SPEAK OUT! Itty-Bitty GIANT Steps
SPEAK OUT! Itty-Bitty Giant Steps will provide a venue for brain-injury survivors and caregivers to shout out their accomplishments of the week.
If you have an Itty-Bitty Giant Step and you would like to share it, just send an email to me at email@example.com.
If you are on Facebook, you can simply send a Private Message to me. It need only be a sentence or two. I’ll gather the accomplishments and post them with your name on my blog approximately once a week. (If you do not want your last name to be posted, please tell me in your email or Private Message.)
I hope we have millions of Itty-Bitty Giant Steps.
Here are this week’s Itty-Bitty Giant Steps.
Roy Anthony (survivor)…I broke off a toxic relationship that has taken a good part of me. Now is the start of gaining my life back.
Wendy Coulter (survivor)…I went outside into my front yard without a cane! First time since the accident in March!
Sherrie Crusha (survivor)…I put in a back door with only hand tools.
Laura Doughty (survivor)…Saved a dog. He is a stray. Really cut up. Scares really easily. No doubt he has been abused. He needs love and care. It was the right thing to do. He is a boxer – named after the boxer, Jack Dempsy. Dempsy is happy here.
John Hatten (survivor)…Well, Donna, I’ve been working with HOPE Beyond Trauma (www.HOPEBeyondTrauma.com) to build a new service for Survivors of Brain Injury, an online teleconference/teleseminar/support group. We plan on starting before February (the gods being willing). It’s a pretty big step for a survivor of a serious brain injury.
Kelley (survivor)…My big step is helping others. We all were snatched from death for a reason. My reason is to help others. My estranged, alone father needed to be put into a home and get care. I found him one of the best in our area that takes a couple of Medicaid patients. He gets the best care, and I can visit him almost every day, since I put him so close to me. He has dementia, and so do I (but not as bad as he does). I am able to give him cognitive exercises, since I had rehab for over a year and know them very well. His nurses say he’s getting better all the time. I forgave him and am his only guest and caregiver. What I’m accomplishing makes me feel good.
Carmen Gaarder Kumm (survivor)…Today’s test – I passed with flying colors. My car slipped into a ditch. I didn’t panic, couldn’t get out, didn’t panic. I called my husband. He got me out! I didn’t cry; I didn’t yell; I kept my head! Yay!
Susie Farrell Mayowski (caregiver)…My daughter actually wanted a hug and had a smile on her face tonight. I was almost in tears with that.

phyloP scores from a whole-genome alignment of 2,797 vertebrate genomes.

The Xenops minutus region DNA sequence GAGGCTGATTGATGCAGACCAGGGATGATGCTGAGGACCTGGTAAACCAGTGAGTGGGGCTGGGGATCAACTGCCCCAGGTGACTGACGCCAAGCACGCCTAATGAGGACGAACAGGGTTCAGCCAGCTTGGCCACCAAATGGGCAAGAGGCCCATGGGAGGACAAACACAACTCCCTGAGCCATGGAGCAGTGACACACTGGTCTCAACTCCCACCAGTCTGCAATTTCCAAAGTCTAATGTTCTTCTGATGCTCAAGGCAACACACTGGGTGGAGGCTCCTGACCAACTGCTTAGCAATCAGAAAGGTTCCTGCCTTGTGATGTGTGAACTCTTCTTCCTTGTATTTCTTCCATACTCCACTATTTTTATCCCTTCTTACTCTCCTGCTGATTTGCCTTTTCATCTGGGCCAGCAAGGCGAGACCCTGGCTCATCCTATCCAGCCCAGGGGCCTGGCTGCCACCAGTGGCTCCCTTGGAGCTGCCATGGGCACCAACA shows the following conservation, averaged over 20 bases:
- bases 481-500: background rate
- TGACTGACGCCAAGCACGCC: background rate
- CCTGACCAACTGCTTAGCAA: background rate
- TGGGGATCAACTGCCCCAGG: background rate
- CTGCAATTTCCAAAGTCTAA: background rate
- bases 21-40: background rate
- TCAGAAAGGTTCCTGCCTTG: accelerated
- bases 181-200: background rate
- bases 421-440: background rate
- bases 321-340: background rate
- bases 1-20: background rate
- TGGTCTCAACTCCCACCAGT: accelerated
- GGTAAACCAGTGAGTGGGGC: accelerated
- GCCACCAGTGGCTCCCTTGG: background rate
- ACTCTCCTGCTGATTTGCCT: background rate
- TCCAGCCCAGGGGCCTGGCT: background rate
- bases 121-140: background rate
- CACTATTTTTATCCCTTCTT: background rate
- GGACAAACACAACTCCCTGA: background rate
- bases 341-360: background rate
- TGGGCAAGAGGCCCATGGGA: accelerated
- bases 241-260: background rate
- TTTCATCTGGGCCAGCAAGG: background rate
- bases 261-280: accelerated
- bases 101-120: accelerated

Grant Mealey (survivor)…Hi, Donna. OK, so I learned this week that when my voice escalates, it causes heck to break loose. So, it’s apparently up to me to keep things calm by leaving for a while before a problem happens. I’m a little nervous, since I am neither quiet nor mellow. I have been working on this for a few days and seem to be doing well. I have learned I can voice concerns over things, as long as I remain calm. OK, it’s a big step forward, and I can do this. No one deserves to be yelled at.
Michael Montepara (survivor)…My Itty-Bitty Giant Step for today was actually waking up, getting dressed, and having at least one cup of coffee. For me, that small accomplishment is a lot harder than one would imagine.
Michael Montepara (survivor)…My Itty-Bitty Giant Step accomplishment is getting outdoors in bitter 16-degree cold, starting and de-thawing my poor truck, and taking my friend to his uncle’s house a few towns away. For me, movement in cold mornings is extremely difficult! Stay warm, be well, and smile a little smile today.
Shanna Wolf Heart Powell (survivor)…Last week I went Christmas shopping – first time since my TBI (approximately two and a half years ago)!!! I forgot what I was doing once, but I didn’t panic, and I didn’t stress!! I dominated the situation!!! But, I do have to do a return/exchange tomorrow!!! I got one item wrong!!! Not bad, considering, I guess!!
Scott Sheehan (survivor)…Eighty-four hours of world peace. No hate or anger, and I will play any song for anyone in the world during my record-breaker. Ambitious? Thanks to you, even more so now. As support grows, so does the ambition. Got my first sponsor. The focus it takes makes me a blithering idiot. My speech and vision are affected. Learned to play blindfolded. Been called a retard thousands of times. And I open up to you now because “it’s time” (the name I always wanted to call a band). But it’s time, to make Ma and Dad proud. And save the world. And no better time than my 50th birthday. Hahaha. An old guy. Doing the impossible. With a traumatic brain injury, no less. I know this is long. Understand this is huge. And now, you are a part of it. Hour 85, I will probably die. But not until then. For Ma, Dad, Milo, and you and to save the world! A lot of work to do in the next 13 months.
Laurie Whyte (survivor)…I realize what depersonalization means! I’ve been a chameleon since my injury – just doing what everyone else does or asking for advice all the time. Or over-sharing. Not really knowing my own mind. It’s been 9 years, and I’m starting to think for myself.
YOU did it!
Congratulations to all contributors!
(Clip Art compliments of Bing.)